Rarity of Pencil vs. Pen Signatures: Many collectors fail to understand the difference in rarity between the Pencil and Pen signatures. Although there are a few exceptions, the general rule of thumb is that Pencil signatures were used until 1910, and after 1910 Pen signatures were almost exclusively used.

This means that Pencil signatures must be rarer than Pen signatures because:

• Pencil Signatures were used for only 10 years (1900-1910), when production was at its lowest

• Pen signatures were used for more than 30 years (1910-1941), when production was at its highest

Those 30+ peak-production years of Pen signatures would indicate that perhaps 90% of all Wallace Nutting signatures were signed in Pen, while perhaps only 10% were signed in Pencil.

So with all other factors being the same, i.e., Subject Matter, Condition, and Size…a picture with a Pencil signature is rarer, and should probably be valued higher, than a comparable Pen signature. However, if any of these three factors are not the same, the type of signature used should become the least important factor in determining value.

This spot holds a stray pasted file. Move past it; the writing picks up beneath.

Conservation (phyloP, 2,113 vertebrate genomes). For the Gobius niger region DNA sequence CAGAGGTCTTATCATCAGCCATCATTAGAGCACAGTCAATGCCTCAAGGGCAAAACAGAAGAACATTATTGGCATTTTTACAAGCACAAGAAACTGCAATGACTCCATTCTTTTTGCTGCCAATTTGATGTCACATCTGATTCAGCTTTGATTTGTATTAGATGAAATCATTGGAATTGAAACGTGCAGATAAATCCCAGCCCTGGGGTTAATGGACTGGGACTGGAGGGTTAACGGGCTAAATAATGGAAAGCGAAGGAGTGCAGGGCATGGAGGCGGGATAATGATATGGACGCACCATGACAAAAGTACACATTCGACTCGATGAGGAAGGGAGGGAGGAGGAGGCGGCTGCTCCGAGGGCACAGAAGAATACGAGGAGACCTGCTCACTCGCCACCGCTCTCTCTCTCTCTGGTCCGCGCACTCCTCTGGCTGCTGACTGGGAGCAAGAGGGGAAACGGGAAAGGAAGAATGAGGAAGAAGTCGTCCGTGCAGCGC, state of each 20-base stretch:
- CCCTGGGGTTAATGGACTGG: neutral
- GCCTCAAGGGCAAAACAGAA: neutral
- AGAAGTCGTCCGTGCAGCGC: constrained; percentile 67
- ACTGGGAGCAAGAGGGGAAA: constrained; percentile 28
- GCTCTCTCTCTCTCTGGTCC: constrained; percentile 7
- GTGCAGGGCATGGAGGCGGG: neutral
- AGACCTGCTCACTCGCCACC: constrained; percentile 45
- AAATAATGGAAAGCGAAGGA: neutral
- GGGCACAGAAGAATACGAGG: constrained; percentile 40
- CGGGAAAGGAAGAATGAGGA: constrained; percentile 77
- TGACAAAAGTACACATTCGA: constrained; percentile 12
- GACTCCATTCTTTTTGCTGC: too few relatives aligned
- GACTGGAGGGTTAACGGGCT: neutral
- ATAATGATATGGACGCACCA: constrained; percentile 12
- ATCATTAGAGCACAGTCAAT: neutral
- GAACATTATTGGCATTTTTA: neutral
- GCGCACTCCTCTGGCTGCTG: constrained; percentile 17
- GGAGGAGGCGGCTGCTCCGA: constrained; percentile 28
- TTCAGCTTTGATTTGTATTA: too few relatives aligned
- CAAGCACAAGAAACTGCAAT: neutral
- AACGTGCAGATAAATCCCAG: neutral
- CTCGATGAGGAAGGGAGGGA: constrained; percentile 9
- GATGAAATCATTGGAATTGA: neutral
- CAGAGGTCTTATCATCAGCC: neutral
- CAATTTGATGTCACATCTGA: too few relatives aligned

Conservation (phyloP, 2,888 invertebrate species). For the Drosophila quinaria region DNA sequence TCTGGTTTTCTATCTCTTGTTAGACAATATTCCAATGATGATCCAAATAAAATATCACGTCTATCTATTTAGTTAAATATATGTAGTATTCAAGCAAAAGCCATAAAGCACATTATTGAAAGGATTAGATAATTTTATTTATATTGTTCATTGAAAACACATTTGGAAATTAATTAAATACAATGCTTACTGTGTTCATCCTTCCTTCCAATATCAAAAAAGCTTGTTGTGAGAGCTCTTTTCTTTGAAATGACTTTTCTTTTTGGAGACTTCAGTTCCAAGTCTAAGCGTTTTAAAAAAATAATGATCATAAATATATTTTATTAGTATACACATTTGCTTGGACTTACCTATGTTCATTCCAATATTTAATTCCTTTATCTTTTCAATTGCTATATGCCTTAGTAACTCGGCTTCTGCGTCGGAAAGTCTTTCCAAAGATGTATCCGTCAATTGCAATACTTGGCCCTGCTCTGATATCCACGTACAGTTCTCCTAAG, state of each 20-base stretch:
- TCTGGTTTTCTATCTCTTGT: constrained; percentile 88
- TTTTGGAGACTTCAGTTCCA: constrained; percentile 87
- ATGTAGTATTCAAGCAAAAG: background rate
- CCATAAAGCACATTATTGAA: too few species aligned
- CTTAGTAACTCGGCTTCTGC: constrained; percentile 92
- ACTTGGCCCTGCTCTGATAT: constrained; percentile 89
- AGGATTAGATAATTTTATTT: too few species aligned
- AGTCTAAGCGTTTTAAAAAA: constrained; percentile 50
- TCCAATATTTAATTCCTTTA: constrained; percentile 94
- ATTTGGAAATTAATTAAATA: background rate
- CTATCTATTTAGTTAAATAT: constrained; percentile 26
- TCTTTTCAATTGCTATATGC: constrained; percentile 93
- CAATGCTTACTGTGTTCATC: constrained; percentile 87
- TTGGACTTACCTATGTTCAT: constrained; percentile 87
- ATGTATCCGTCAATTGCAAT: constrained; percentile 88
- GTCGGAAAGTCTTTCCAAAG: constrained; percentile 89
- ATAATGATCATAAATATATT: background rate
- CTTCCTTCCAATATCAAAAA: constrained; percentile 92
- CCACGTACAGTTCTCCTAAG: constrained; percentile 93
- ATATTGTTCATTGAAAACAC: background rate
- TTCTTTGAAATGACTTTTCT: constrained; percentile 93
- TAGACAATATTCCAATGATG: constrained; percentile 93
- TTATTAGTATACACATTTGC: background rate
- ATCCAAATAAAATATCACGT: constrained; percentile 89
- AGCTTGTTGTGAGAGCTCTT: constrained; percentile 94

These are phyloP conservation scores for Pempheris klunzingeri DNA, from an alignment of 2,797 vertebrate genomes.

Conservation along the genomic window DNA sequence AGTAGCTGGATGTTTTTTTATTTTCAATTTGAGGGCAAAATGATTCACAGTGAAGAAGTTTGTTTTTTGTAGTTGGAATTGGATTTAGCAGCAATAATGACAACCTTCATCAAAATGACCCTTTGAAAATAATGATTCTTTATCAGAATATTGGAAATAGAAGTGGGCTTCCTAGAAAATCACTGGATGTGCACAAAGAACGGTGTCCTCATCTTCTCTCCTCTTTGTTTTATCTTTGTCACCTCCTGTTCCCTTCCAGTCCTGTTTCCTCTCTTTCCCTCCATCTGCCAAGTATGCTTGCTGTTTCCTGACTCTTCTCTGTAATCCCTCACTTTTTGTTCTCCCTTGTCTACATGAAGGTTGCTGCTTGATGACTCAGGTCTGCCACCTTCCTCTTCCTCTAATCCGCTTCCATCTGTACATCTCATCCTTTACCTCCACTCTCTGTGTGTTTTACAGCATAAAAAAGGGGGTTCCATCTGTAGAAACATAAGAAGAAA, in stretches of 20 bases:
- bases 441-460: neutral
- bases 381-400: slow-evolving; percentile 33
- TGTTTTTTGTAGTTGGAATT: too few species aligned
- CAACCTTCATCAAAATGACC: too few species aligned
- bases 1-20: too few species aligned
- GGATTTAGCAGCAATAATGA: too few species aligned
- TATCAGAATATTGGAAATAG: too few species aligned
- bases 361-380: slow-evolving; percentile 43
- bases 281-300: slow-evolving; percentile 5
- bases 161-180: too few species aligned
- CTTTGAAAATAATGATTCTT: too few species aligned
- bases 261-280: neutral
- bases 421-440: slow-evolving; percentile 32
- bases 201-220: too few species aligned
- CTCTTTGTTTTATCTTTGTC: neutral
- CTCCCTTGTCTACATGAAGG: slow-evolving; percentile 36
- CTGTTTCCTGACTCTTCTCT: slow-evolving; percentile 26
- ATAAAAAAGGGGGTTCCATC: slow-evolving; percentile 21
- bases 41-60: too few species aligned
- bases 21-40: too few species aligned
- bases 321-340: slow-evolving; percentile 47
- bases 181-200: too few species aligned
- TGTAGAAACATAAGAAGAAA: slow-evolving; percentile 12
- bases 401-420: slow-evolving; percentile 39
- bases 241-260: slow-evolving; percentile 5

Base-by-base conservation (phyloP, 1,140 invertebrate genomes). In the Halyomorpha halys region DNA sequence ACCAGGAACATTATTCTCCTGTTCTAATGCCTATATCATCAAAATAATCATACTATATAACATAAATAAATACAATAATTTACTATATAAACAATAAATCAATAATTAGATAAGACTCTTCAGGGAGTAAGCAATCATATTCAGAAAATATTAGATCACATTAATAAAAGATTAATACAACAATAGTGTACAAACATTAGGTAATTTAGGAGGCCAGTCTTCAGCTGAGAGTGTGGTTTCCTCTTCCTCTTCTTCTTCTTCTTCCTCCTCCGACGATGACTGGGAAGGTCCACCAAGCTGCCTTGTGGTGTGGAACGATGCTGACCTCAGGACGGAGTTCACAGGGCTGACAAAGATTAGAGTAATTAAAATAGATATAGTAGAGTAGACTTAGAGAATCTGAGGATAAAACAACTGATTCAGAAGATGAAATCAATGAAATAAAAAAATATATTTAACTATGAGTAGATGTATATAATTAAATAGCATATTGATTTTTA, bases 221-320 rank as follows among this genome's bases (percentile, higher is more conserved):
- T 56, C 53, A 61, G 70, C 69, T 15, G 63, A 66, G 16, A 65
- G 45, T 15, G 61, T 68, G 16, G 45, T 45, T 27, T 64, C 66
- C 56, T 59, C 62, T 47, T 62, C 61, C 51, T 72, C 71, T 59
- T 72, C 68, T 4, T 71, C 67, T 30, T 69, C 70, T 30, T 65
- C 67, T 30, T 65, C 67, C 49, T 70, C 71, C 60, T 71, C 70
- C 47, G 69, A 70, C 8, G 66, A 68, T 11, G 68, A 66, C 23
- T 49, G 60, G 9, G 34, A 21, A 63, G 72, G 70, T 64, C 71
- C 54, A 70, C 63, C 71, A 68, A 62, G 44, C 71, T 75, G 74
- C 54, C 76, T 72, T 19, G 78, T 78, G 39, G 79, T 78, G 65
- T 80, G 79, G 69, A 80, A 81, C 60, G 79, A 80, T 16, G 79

Wallace Nutting Collecting Tips

• The Signature on a Wallace Nutting picture can help you to both authenticate and date the picture.

• Most Signatures were signed by the Head Colorist rather than Wallace Nutting himself.

• A Pencil signature usually represents pictures taken during the early Southbury period (1900-1910)

• A Pen signature, without a black picture border, more often than not will be from the late Southbury-early Framingham period (1910-1930).

• A Pen signature with a black picture border, will date the picture during the late Framingham period (1930-1941)

• Pencil signatures are significantly rarer than Pen signatures.

• A variety of factors including the picture coloration, matting type, frame style, signature, type of copyright, subject matter, and location of picture can all be used to date a Wallace Nutting picture.